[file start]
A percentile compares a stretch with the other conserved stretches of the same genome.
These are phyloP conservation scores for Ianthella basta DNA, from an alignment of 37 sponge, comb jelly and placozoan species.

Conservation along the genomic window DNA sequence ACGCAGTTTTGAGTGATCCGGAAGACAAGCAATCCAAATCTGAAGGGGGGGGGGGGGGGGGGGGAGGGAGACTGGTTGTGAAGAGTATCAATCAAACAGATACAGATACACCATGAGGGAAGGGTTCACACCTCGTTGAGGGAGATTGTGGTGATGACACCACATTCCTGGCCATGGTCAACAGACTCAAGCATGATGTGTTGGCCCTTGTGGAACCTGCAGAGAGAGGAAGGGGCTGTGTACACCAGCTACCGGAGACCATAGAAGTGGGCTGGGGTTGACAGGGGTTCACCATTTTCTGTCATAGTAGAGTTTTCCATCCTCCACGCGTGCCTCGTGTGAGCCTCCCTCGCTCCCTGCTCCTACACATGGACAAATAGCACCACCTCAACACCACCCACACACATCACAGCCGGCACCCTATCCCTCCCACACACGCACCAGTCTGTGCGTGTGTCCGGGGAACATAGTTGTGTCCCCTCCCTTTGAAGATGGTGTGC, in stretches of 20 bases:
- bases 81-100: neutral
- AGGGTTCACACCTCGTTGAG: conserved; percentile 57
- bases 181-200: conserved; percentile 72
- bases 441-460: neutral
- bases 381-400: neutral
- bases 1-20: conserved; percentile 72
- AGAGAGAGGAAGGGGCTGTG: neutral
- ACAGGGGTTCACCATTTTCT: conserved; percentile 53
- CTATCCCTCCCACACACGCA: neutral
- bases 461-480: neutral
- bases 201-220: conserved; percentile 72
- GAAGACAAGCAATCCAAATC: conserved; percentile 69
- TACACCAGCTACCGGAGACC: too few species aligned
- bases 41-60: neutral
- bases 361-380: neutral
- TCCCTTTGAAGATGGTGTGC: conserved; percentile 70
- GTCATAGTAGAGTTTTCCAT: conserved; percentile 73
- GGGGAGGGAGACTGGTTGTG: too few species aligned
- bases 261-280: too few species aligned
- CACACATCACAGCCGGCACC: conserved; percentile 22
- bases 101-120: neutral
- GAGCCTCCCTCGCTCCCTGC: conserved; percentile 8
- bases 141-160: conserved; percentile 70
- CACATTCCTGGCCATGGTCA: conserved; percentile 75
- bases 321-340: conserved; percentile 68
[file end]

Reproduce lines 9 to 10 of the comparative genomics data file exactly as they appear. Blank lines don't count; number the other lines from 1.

- bases 1-20: conserved; percentile 72
- AGAGAGAGGAAGGGGCTGTG: neutral